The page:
Aerobic Exercise Classes Cody WY

You always know that doing exercise is good for your health, but you just don't know how. In fact, physical exercise has been clearly shown to help control blood pressure, as well as to fight obesity, anxiety, and diseases such as cancer.

Fitness Center
(307) 587-3467
1310 Sheridan Ave
Cody, WY
 
Curves For Women
(307) 587-1900
1802 14th St
Cody, WY
 
Body and Soul
(307) 587-3803
1527 Rumsey Ave
Cody, WY
 
Curves Cody
1802 - 14th Street
Cody, WY
 
Cross Fit Cody
1402 Heart Mountain Street
Cody, WY
 
Bhboc Therapy and Wellness Center
(307) 578-1970
720 Lindsay Ln
Cody, WY
 
Curves Cody WY
1802 - 14th Street
Cody, WY
Programs & Services
Aerobics, Body Sculpting, Cardio Equipment, Cardio Equipment, Circuit Training, Group Exercise Studio, Gym Classes, Gym Equipment, Gym Sports, Silver Sneakers, Zumba

Data Provided by:
Eagle Spirit Academy of Tae Kwon DO
(307) 527-5425
1732 Sheridan Ave
Cody, WY
 
Body Refined Tanning Salon
(307) 587-7708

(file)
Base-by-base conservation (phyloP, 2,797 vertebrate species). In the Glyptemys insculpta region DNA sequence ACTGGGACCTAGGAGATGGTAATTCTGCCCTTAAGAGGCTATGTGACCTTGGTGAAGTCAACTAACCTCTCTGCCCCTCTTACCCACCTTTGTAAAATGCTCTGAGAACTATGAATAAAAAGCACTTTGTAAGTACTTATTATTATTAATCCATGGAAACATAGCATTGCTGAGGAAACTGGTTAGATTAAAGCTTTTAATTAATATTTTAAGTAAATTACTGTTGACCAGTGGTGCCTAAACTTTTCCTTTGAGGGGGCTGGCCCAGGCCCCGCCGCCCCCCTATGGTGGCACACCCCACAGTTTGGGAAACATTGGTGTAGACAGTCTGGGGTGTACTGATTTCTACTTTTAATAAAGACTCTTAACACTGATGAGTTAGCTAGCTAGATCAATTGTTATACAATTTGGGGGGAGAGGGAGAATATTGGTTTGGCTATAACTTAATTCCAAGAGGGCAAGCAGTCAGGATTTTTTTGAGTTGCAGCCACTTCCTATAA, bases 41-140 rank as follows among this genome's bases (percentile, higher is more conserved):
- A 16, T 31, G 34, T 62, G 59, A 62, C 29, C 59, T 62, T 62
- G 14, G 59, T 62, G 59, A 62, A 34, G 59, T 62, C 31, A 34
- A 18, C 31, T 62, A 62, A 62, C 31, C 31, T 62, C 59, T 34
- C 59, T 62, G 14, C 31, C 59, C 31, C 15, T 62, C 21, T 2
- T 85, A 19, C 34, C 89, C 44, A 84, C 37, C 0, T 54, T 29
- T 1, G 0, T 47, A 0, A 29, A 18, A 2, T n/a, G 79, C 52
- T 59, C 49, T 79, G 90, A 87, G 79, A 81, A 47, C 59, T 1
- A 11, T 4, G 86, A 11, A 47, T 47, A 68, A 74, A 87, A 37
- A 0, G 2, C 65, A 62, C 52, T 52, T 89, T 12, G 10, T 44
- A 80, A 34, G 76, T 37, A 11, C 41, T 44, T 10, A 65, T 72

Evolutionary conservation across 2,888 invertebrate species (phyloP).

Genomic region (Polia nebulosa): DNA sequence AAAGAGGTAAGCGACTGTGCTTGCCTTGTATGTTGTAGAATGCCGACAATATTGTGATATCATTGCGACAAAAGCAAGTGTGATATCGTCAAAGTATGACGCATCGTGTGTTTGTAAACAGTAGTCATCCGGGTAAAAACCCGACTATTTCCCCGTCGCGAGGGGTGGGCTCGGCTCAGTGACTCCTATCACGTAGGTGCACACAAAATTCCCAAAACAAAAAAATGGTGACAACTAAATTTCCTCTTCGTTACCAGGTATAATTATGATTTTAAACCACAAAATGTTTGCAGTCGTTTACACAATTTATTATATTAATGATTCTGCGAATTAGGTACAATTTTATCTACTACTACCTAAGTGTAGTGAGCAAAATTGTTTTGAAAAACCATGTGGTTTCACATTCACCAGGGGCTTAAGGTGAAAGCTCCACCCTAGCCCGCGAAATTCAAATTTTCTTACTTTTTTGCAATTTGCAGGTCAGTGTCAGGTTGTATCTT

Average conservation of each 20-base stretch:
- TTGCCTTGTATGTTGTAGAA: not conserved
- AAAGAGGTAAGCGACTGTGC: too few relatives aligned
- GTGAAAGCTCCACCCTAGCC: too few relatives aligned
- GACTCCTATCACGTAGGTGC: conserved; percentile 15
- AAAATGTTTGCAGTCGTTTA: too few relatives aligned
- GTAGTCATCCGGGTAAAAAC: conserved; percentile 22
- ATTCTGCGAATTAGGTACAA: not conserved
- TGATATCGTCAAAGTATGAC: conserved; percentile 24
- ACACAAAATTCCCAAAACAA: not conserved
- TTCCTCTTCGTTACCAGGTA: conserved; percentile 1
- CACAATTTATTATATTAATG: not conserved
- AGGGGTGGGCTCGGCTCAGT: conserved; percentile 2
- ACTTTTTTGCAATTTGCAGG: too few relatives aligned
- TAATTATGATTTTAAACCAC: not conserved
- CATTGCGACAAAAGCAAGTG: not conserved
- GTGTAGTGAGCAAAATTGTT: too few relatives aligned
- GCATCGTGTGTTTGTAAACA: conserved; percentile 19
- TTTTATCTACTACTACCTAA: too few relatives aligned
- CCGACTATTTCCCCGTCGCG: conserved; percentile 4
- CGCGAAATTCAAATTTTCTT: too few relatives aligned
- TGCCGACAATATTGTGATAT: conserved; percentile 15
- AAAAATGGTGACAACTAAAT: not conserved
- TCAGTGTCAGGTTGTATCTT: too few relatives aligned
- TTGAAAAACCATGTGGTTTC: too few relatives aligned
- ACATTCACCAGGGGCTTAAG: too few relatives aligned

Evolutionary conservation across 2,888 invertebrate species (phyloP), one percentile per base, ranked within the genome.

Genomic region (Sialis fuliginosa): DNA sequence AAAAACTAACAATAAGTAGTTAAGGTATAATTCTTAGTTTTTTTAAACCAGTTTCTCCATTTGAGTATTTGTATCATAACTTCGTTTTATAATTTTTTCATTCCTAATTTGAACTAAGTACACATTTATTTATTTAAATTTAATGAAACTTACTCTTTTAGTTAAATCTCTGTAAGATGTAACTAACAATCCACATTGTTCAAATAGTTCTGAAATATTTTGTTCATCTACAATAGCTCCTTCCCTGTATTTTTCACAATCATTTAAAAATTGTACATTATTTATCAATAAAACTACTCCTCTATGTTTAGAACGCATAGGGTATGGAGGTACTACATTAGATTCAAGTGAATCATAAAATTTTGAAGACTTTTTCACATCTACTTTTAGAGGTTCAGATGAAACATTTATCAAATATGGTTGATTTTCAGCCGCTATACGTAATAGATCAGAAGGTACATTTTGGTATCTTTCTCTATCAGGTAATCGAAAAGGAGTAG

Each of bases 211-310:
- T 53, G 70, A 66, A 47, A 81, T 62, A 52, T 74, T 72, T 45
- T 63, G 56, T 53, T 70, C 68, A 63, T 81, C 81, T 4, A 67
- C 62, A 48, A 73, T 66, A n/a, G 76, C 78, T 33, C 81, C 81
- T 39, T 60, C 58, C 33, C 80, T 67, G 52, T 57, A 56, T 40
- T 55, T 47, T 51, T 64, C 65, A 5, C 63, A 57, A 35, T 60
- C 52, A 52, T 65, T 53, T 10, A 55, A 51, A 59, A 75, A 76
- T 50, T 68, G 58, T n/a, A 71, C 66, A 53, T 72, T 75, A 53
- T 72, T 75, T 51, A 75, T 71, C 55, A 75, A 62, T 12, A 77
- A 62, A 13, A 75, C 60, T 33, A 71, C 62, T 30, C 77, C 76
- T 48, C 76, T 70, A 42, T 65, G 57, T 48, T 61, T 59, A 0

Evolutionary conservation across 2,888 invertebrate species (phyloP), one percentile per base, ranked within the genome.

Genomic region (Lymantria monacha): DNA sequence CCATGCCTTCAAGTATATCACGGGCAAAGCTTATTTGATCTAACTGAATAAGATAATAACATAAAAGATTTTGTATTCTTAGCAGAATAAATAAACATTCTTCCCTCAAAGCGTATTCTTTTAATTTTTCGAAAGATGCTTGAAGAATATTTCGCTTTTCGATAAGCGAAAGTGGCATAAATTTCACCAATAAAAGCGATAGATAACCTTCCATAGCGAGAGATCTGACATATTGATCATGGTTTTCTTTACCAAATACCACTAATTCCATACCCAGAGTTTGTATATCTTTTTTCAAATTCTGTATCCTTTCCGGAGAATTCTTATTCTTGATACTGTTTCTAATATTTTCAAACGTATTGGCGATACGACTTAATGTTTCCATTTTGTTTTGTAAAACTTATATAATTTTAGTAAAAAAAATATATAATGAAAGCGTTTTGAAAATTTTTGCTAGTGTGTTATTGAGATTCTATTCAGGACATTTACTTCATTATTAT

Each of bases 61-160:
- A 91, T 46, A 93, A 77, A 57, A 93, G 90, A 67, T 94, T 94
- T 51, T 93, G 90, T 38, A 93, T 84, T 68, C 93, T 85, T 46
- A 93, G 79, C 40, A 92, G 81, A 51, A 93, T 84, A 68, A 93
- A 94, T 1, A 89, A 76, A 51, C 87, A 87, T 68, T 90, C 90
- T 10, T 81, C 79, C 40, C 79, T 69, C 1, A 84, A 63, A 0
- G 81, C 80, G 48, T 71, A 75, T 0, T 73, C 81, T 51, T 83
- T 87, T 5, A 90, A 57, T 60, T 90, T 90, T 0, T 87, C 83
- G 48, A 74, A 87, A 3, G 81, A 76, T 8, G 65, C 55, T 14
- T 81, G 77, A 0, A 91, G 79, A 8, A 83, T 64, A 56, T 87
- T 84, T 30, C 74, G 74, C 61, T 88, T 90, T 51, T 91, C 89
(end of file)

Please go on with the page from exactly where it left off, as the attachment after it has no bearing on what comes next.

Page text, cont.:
1306 Sheridan Ave
Cody, WY
 
Biles Jimmie G MD
(307) 578-1953
720 Lindsay Ln
Cody, WY
 
Data Provided by:

About High Blood Pressure and Exercise

Provided by: 

By Steele Belok, m.d.

Q: I know exercise is good for my health, but I’m worried about spiking my high blood pressure even higher. Any recommendations?

A: Physical exercise has been clearly shown to help control blood pressure, as well as to fight obesity, anxiety, and diseases such as cancer. Vedic practitioners believe that 20 to 40 minutes of mild aerobic exercise each day is a good goal. Brisk walking has been shown to reduce the risk of heart attacks and angina about as much as the cholesterol-lowering prescription drugs called statins, and people of almost any age and ability can do it.

Another great option is yoga, which is specifically designed to promote balance in mind and body. Studies conducted in India have shown that yoga has beneficial effects on hypertension and cardiovascular disease. All the yoga positions can promote relaxation, but the one known as shivassana, in which you lie perfectly still on the floor with palms facing up, is particularly helpful—I recommend that my patients spend a few minutes in this pose at the end of every yoga session. It’s also a good idea to include five minutes of pranayama (alternate nostril breathing), a technique that slows the breath, settles the mind, and relaxes the body, after yoga and before meditation.

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